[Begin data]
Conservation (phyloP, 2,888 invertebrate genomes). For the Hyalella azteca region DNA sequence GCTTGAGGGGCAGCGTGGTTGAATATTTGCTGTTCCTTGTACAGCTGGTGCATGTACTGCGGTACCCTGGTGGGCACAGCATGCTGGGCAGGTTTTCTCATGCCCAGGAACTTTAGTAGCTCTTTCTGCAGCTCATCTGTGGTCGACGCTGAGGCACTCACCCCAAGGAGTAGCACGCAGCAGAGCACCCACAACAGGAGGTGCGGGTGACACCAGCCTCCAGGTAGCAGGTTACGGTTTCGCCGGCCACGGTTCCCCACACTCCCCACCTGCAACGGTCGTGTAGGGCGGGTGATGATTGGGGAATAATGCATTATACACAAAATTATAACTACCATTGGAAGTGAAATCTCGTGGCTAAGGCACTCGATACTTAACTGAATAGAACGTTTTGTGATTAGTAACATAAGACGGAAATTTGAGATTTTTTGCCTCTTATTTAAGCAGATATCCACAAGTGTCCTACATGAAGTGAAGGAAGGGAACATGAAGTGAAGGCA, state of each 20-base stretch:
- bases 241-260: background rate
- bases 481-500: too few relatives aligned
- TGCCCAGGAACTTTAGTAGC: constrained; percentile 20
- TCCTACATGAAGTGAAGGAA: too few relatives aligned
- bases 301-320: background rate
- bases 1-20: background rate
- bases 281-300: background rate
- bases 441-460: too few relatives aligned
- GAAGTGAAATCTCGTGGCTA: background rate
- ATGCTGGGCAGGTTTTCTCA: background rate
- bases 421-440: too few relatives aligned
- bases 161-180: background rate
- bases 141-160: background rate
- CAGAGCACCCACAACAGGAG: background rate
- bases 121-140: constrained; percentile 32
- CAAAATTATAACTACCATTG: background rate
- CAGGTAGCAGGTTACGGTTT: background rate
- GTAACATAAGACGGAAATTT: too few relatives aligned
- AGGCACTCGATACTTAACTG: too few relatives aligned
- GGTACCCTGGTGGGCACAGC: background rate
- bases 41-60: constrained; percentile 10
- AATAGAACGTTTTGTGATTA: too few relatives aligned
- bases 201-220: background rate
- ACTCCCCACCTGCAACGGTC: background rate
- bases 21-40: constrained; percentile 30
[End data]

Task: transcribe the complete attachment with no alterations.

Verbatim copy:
Conservation (phyloP, 2,888 invertebrate genomes). For the Hyalella azteca region DNA sequence GCTTGAGGGGCAGCGTGGTTGAATATTTGCTGTTCCTTGTACAGCTGGTGCATGTACTGCGGTACCCTGGTGGGCACAGCATGCTGGGCAGGTTTTCTCATGCCCAGGAACTTTAGTAGCTCTTTCTGCAGCTCATCTGTGGTCGACGCTGAGGCACTCACCCCAAGGAGTAGCACGCAGCAGAGCACCCACAACAGGAGGTGCGGGTGACACCAGCCTCCAGGTAGCAGGTTACGGTTTCGCCGGCCACGGTTCCCCACACTCCCCACCTGCAACGGTCGTGTAGGGCGGGTGATGATTGGGGAATAATGCATTATACACAAAATTATAACTACCATTGGAAGTGAAATCTCGTGGCTAAGGCACTCGATACTTAACTGAATAGAACGTTTTGTGATTAGTAACATAAGACGGAAATTTGAGATTTTTTGCCTCTTATTTAAGCAGATATCCACAAGTGTCCTACATGAAGTGAAGGAAGGGAACATGAAGTGAAGGCA, state of each 20-base stretch:
- bases 241-260: background rate
- bases 481-500: too few relatives aligned
- TGCCCAGGAACTTTAGTAGC: constrained; percentile 20
- TCCTACATGAAGTGAAGGAA: too few relatives aligned
- bases 301-320: background rate
- bases 1-20: background rate
- bases 281-300: background rate
- bases 441-460: too few relatives aligned
- GAAGTGAAATCTCGTGGCTA: background rate
- ATGCTGGGCAGGTTTTCTCA: background rate
- bases 421-440: too few relatives aligned
- bases 161-180: background rate
- bases 141-160: background rate
- CAGAGCACCCACAACAGGAG: background rate
- bases 121-140: constrained; percentile 32
- CAAAATTATAACTACCATTG: background rate
- CAGGTAGCAGGTTACGGTTT: background rate
- GTAACATAAGACGGAAATTT: too few relatives aligned
- AGGCACTCGATACTTAACTG: too few relatives aligned
- GGTACCCTGGTGGGCACAGC: background rate
- bases 41-60: constrained; percentile 10
- AATAGAACGTTTTGTGATTA: too few relatives aligned
- bases 201-220: background rate
- ACTCCCCACCTGCAACGGTC: background rate
- bases 21-40: constrained; percentile 30